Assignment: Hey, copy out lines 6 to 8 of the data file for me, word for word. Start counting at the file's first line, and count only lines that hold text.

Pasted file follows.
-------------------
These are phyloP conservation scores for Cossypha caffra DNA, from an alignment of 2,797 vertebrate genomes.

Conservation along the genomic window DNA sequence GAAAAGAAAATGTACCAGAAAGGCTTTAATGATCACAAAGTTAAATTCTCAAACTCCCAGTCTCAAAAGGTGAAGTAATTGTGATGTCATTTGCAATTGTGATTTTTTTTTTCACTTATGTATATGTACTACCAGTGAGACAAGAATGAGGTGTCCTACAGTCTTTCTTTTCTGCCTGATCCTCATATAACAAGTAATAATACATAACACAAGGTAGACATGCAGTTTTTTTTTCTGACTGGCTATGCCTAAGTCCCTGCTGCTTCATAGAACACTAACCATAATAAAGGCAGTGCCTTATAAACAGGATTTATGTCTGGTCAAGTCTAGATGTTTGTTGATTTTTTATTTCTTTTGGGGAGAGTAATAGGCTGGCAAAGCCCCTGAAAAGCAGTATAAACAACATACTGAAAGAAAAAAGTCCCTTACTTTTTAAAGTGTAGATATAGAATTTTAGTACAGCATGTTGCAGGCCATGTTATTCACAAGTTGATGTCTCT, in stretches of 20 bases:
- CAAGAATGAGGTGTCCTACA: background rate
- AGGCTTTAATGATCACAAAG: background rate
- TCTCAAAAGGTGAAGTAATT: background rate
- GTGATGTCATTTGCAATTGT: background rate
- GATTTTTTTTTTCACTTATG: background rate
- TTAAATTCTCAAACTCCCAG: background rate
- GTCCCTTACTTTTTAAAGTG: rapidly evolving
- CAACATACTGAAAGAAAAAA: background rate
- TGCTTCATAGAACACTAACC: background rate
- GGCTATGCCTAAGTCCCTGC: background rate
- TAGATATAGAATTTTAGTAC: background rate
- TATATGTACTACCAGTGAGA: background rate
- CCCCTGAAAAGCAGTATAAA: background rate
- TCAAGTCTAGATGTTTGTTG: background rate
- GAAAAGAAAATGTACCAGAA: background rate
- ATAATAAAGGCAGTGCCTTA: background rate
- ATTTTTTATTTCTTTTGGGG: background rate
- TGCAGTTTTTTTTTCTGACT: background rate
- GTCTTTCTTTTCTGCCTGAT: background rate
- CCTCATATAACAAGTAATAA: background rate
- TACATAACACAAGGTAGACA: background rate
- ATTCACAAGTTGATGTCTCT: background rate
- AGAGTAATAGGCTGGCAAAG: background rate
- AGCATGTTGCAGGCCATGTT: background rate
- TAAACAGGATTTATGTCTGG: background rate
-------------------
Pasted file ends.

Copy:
- GTGATGTCATTTGCAATTGT: background rate
- GATTTTTTTTTTCACTTATG: background rate
- TTAAATTCTCAAACTCCCAG: background rate